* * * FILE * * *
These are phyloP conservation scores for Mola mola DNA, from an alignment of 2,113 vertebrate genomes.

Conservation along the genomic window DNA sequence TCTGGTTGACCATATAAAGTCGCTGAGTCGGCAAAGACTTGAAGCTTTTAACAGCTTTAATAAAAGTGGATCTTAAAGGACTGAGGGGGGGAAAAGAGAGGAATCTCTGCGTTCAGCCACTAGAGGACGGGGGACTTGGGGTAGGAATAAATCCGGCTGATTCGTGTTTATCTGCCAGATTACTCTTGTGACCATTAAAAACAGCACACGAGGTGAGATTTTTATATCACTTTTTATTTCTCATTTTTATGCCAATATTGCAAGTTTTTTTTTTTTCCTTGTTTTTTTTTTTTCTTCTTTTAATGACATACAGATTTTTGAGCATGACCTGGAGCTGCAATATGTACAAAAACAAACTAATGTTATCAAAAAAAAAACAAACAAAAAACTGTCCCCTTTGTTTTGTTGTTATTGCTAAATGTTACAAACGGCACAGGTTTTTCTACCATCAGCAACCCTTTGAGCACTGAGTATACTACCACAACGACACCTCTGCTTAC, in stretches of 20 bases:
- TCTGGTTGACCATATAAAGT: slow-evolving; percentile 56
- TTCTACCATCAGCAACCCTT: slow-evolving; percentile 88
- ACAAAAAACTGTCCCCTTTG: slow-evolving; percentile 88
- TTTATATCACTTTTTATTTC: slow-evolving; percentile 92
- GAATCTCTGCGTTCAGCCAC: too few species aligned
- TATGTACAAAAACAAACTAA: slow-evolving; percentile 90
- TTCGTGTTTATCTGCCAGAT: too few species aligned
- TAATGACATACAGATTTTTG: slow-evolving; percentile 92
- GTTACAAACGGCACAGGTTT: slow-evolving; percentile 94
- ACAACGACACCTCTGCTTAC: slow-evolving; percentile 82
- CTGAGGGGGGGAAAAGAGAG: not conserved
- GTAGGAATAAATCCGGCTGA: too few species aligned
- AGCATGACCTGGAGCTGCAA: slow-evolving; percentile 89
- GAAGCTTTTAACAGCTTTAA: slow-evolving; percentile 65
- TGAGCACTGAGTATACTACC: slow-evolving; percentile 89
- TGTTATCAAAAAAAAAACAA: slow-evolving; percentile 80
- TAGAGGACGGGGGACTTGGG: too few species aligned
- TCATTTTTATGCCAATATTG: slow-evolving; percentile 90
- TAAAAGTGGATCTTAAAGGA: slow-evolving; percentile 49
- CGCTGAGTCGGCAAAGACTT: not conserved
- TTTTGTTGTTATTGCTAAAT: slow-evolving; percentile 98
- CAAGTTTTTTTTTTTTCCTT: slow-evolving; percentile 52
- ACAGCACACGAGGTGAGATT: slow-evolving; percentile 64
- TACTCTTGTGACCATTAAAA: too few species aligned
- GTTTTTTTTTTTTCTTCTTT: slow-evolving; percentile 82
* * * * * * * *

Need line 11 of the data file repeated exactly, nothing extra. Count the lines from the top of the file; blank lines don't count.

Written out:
- GTTACAAACGGCACAGGTTT: slow-evolving; percentile 94